According to a paper in Saturday's Lancet, oral sex can spreadAIDS via a cold sore or fever blister. Both of these terms arecolloquialisms for a viral infection on the lip caused by herpessimplex virus labialis (HSV-1. It is distinct from Herpesvirusgenitalis (HSV-2), which produces genital lesions.

Dermatologist Madalene Heng of UCLA's San Fernando ValleyInternal Medicine Program is the principal author of the Lancetarticle, which describes this previously unreported contagionpathway. The article is titled "Co-infection and synergy ofhuman immunodeficiency virus-1 and herpes simplex virus-1."

For obvious seismologically related reasons Heng was notavailable to be interviewed by BioWorld.

She and her co-authors found in vivo proof that an AIDSpatient with a cold sore can pass on the HIV-1 viral particlestranscutaneously, along with the herpes virions.

HIV's port of entry into host cells, Heng noted, uses the CD4molecule expressed by helper T cells as its receptor.Keratinocytes, the skin cells that form the surface layer on thelip, lack that CD4, so normally are proof against HIV infection.On the other hand, they are the favorite eruption site forherpesvirus-1 infection.

Some 70 percent to 90 percent of the world's population carriesantibodies to HSV-1, which lurks in the trigeminal nerveganglions near the cheek bones. Physical and perhapspsychological stresses are thought to trigger fever blisterssporadically. They occur when HSV-1 travels from its nerve-cell hideaway to the lip and replicates.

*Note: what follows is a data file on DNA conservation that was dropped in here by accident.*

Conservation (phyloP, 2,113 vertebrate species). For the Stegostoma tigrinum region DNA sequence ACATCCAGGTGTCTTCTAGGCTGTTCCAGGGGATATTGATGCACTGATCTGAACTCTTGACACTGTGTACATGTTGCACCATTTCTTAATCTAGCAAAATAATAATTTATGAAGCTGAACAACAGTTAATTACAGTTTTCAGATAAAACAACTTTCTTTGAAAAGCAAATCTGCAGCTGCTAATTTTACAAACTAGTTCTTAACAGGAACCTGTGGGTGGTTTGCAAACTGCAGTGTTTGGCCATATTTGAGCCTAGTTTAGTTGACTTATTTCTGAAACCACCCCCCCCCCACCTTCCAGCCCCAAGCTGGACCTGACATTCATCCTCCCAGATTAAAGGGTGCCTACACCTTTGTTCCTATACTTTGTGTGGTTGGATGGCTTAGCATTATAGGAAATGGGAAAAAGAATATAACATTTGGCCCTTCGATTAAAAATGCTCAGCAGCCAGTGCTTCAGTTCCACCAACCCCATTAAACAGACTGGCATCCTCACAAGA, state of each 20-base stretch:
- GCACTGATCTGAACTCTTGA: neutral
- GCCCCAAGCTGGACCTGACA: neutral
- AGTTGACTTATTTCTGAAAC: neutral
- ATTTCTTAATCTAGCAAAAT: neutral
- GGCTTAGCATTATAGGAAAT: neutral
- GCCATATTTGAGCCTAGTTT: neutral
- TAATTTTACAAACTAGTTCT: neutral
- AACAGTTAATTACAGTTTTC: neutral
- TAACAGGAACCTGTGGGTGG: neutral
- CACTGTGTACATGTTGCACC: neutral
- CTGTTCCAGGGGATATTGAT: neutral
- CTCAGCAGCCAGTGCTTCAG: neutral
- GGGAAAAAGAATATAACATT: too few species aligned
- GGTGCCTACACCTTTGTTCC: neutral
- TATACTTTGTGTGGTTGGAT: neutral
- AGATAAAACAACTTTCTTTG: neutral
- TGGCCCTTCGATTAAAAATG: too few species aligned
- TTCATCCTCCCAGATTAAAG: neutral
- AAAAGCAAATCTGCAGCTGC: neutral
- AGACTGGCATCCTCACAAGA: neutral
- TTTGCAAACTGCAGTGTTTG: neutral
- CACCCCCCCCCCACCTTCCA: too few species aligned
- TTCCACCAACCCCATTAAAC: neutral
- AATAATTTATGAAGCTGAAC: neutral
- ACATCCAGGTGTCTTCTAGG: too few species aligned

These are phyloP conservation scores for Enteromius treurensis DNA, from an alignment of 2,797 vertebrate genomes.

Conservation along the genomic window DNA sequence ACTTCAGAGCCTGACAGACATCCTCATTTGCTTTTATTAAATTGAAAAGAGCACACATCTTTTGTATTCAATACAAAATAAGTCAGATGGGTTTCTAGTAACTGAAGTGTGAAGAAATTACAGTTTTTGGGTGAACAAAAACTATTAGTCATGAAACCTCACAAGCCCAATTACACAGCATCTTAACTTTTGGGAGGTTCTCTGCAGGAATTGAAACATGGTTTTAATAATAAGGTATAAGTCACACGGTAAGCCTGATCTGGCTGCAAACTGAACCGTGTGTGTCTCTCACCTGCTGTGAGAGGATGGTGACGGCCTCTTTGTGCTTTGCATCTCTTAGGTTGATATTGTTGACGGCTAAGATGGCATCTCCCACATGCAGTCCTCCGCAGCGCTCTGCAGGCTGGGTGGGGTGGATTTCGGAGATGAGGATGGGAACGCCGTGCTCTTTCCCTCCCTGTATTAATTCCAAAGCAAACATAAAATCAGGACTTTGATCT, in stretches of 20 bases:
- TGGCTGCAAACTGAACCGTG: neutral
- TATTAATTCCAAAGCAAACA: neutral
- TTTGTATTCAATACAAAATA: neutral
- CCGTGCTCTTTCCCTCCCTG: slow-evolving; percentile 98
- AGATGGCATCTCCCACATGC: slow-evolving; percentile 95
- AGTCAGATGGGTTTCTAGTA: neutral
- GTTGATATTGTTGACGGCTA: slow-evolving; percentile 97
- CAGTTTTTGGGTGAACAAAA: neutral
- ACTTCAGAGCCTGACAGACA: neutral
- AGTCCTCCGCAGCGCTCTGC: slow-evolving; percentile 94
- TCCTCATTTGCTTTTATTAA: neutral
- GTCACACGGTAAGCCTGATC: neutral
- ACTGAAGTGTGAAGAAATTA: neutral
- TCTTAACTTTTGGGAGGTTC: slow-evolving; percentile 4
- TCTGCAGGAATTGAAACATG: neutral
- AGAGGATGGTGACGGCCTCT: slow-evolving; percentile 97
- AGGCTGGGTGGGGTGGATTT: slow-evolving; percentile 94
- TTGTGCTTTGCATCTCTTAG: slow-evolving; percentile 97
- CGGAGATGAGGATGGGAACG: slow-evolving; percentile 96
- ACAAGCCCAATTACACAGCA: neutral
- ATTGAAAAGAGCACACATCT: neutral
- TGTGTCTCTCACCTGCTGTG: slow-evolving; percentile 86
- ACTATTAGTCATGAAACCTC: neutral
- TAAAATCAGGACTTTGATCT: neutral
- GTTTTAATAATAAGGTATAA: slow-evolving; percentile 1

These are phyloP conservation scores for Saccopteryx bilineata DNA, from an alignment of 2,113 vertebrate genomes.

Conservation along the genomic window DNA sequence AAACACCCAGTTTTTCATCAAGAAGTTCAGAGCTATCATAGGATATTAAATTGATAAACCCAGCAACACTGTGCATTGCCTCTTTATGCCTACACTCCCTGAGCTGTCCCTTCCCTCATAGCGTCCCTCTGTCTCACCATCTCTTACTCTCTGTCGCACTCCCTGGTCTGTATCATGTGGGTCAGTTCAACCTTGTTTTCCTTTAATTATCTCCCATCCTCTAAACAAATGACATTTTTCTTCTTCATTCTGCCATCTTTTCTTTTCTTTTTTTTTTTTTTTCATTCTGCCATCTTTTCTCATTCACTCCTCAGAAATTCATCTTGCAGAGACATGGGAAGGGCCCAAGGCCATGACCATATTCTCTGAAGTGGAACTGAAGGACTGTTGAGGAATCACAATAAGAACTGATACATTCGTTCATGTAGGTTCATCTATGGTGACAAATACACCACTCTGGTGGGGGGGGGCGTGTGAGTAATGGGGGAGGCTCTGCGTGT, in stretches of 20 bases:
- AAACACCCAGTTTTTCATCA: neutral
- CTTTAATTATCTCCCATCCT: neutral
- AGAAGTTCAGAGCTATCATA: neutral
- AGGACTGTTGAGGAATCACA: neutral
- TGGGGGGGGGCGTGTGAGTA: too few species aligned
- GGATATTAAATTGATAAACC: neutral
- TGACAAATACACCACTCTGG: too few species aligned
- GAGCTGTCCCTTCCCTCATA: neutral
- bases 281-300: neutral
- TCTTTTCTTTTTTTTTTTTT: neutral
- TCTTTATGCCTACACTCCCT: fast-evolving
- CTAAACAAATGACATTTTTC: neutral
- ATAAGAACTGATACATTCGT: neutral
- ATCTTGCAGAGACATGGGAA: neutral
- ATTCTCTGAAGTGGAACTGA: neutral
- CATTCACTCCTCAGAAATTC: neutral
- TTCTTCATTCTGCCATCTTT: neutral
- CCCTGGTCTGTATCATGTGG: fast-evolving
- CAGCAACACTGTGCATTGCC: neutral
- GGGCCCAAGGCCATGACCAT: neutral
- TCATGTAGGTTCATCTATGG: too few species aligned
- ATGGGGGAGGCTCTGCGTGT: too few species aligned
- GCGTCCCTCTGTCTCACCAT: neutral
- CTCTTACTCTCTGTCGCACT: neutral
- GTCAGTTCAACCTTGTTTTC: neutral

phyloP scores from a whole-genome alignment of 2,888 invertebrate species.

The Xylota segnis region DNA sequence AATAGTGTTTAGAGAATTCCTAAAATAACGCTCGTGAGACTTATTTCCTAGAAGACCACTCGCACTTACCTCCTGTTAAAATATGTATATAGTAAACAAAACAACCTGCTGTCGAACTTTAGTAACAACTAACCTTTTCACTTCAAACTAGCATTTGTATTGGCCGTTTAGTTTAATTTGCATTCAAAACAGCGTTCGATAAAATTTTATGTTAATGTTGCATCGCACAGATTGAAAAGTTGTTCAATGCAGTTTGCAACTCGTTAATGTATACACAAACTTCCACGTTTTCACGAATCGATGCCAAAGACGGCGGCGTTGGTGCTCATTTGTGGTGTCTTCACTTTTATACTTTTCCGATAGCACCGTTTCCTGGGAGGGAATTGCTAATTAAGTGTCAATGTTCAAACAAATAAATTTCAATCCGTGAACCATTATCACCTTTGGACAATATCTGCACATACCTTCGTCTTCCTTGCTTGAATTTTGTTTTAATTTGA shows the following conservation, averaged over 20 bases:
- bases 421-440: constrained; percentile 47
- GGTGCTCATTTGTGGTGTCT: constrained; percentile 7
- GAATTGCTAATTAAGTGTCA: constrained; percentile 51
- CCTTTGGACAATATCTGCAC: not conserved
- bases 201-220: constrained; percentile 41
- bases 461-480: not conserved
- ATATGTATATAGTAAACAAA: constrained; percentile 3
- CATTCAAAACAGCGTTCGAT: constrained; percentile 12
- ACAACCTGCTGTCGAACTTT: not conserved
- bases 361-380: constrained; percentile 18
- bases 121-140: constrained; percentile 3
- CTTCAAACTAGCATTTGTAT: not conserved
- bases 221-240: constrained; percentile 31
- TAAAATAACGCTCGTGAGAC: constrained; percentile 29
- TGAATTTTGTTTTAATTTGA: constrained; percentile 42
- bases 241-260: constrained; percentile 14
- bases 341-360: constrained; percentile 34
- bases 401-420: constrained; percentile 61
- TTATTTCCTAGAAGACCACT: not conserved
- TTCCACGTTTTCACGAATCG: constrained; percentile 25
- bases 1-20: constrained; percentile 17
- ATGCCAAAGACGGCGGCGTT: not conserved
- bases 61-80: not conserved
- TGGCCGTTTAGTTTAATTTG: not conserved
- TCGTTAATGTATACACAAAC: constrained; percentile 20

Heng took 4-millimeter punch biopsies from the skin of sixmale AIDS patients, 25 to 47 years of age, who were free ofherpes lesions. Another six age- and sex-matched men withfrequent fever blisters but without AIDS supplied controlbiopsies. She examined these specimens by both light andelectron microscopy. Skin-cell specimens were also incubatedwith polyclonal antibodies to HSV-1, and monoclonals to HIV'sp24 core antigen.

Electron microscopy revealed co-infection of keratinocytes andmacrophages by multiple virions of both HSV-1 and HIV-1. Theaverage number of such particles per infected keratinocyte was736.3 -- far higher than the 31.2 in non-AIDS herpes patientsand zero in herpes-free AIDS subjects

Recalling in her paper that "concomitant infections by HIV-1and cytomegalovirus, a herpesvirus, results in infection of non-CD4-bearing brain tissue," Heng speculated that "the associationof HIV-1 envelope proteins with HSV-1 proteins ... may allowHIV-1 to retain its infectivity without the need for the CD4molecule for cell entry."

Other visual evidence from microscopy, the bulkier andmisshapen appearance of virions in infected cells, suggestedthat both species of virus may have actually hybridized in vivo.And many of the infected cells seemed to release both kinds ofinfective particles into the extracellular fluid. This may haveepidemiological significance in the transcutaneous transmissionof the virus.

Other than "saying no" to oral sex, what can be done to sidestepthis risk factor? Heng urges inclusion of anti-herpetic drugs inoverall AIDS therapy. This, she argued, would "avoid excessivereplication of HIV-1 in CD4-dependent and independenttargets." She bolstered this proposal by citing recentlypublished clinical data showing increased survival of AIDSpatients treated with acyclovir as well as AZT.

-- David N. Leff Science Editor

(c) 1997 American Health Consultants. All rights reserved.